EA Sports’ Fifa football videogame series is arguably the most successful sports gaming franchise of all time. Since its debut in 1993, it has sold over 260 million copies across 29 iterations. A recent study by Paul Ian Campbell and Marcus Maloney into the Fifa20 game shows that physical play wasn’t the only thing the game replicated. It also reproduced – within its very coding – the racial stereotypes that are deeply embedded within the sport.
The study found that the aggregate scores for the digital players’ sporting attributes directly correlated with the racial stereotypes associated with black and white footballers in real life.
Sociological studies on racism in sports commentary have consistently found that football match commentators overwhelming “see” and praise white athletes for their intelligence and black players for their inherent physical prowess – even when black and white footballers are doing the exact same thing on the pitch.
This racist bias is traceable back to pseudoscience that emerged in Europe during the enlightenment era. White people were argued to be the most evolved, with the largest skull sizes – the most intelligent, learned and civilised. Black people, conversely, were positioned as the least evolved, with the smallest brains, physically and intellectually as close to other animals as they were to white humans.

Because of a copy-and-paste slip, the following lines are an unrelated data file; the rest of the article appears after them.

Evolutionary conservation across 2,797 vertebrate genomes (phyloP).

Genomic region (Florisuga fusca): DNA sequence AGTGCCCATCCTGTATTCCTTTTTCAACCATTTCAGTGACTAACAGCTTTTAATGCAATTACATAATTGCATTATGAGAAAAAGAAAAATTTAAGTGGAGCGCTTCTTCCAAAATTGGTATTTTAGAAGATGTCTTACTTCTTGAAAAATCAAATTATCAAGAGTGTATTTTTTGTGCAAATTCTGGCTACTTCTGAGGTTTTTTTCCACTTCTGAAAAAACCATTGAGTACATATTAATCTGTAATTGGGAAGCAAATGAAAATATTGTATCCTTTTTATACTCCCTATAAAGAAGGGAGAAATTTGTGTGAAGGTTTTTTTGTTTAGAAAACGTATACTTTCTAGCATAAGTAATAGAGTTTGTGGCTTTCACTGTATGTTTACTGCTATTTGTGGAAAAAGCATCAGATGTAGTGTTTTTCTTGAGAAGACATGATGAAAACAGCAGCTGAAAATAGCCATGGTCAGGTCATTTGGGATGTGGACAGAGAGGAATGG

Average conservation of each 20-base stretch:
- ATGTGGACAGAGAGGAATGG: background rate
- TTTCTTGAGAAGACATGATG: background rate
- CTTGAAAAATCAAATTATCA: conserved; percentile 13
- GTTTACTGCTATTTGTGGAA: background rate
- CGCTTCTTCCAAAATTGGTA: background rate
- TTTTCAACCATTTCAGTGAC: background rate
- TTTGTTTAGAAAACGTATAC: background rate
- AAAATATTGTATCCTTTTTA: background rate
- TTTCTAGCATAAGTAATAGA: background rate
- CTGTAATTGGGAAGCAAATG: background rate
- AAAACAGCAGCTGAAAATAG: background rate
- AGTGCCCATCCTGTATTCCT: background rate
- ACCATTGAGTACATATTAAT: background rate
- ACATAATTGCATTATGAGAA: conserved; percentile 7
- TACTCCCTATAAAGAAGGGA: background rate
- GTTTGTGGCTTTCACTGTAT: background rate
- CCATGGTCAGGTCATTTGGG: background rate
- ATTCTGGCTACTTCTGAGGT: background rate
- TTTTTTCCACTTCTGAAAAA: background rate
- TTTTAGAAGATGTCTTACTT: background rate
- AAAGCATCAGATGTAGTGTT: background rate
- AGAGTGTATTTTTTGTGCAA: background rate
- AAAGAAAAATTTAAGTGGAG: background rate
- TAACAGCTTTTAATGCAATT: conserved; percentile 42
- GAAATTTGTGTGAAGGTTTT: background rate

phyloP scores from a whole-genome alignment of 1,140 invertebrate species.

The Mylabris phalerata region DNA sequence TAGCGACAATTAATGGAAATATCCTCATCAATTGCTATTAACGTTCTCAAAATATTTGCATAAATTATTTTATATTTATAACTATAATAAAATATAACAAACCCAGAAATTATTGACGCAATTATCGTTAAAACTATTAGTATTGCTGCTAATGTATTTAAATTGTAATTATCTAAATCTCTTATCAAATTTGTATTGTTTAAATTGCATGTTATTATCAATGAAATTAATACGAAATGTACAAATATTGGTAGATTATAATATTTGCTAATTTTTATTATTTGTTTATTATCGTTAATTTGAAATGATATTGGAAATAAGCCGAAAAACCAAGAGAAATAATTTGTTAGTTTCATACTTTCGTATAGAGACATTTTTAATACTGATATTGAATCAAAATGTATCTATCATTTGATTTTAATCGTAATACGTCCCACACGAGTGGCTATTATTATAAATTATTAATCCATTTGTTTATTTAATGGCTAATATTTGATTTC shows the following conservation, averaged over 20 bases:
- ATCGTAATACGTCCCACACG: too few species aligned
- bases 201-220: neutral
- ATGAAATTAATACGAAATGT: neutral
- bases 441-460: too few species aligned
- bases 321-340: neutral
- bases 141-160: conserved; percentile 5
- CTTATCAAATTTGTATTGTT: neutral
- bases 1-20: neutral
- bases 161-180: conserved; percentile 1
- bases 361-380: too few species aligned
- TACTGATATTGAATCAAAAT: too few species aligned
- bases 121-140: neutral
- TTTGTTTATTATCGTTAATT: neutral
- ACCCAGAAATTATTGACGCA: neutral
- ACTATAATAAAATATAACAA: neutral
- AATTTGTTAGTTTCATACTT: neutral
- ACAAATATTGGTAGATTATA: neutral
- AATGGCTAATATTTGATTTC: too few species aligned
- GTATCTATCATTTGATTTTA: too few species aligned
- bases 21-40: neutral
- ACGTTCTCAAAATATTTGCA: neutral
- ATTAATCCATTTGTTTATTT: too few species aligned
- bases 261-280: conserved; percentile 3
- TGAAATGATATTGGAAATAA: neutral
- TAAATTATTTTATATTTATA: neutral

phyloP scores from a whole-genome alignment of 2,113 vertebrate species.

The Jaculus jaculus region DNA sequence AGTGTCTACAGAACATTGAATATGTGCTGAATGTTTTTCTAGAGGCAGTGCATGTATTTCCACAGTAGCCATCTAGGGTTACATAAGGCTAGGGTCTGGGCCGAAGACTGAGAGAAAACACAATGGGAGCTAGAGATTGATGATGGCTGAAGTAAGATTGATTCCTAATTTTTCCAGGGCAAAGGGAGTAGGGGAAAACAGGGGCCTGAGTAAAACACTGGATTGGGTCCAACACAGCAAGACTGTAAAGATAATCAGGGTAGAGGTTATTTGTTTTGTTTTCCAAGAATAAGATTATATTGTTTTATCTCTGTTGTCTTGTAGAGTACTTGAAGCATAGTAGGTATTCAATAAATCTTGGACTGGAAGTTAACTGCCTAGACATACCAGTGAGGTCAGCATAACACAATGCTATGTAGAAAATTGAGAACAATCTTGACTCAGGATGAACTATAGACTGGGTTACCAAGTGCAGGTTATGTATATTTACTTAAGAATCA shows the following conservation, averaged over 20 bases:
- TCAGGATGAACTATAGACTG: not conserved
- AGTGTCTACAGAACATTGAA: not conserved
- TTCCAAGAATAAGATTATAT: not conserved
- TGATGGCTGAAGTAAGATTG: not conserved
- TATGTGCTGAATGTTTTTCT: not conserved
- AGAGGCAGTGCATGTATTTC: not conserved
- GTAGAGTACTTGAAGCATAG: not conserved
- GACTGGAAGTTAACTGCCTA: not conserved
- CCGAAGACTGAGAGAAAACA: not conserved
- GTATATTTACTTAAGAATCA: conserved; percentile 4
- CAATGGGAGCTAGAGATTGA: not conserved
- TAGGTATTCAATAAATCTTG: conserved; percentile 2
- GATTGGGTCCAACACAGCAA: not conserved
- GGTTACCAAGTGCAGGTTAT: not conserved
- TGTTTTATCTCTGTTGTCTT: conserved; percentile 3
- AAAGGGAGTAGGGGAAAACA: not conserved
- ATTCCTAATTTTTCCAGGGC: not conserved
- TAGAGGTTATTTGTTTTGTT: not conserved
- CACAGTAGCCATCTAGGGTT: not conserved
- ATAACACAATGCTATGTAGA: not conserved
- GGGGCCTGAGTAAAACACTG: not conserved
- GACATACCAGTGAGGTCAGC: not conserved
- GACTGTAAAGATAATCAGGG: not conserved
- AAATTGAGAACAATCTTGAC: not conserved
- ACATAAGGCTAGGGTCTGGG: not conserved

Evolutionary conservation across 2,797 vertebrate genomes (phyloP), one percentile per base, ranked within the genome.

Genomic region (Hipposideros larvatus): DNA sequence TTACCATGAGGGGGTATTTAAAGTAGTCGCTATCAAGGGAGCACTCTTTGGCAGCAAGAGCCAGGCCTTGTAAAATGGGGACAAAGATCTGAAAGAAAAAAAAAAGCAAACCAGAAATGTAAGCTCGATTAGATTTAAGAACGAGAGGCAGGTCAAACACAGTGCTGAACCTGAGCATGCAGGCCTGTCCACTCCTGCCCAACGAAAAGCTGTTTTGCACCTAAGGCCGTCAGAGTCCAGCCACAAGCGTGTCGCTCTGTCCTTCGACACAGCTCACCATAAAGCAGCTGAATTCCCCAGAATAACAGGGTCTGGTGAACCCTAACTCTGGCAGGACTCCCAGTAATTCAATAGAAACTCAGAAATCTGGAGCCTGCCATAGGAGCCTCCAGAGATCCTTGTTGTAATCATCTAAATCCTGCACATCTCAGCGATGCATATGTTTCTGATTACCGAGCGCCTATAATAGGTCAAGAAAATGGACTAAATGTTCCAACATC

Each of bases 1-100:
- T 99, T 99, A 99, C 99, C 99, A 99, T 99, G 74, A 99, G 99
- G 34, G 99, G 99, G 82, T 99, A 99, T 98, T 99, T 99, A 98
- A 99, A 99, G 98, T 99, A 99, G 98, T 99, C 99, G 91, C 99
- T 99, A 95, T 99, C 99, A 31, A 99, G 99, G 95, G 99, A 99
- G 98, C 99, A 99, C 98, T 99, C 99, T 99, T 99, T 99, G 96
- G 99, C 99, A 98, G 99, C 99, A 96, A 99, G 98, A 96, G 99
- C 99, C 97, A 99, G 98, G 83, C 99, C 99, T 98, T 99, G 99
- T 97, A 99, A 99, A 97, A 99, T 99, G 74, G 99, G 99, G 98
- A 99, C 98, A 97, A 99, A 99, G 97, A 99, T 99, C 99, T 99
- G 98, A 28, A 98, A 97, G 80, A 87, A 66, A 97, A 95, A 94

These beliefs were deployed to argue that black people were naturally more durable, faster, stronger and less intelligent than white people. This facilitated the view that black people were inherently better suited to physically demanding labour. It also made them “natural” athletes.
All this comes as African players who ply their trade locally are battling for the African Nations Championship (CHAN) with the hope of getting lucrative contracts in Europe after the tournament. ALLAfrica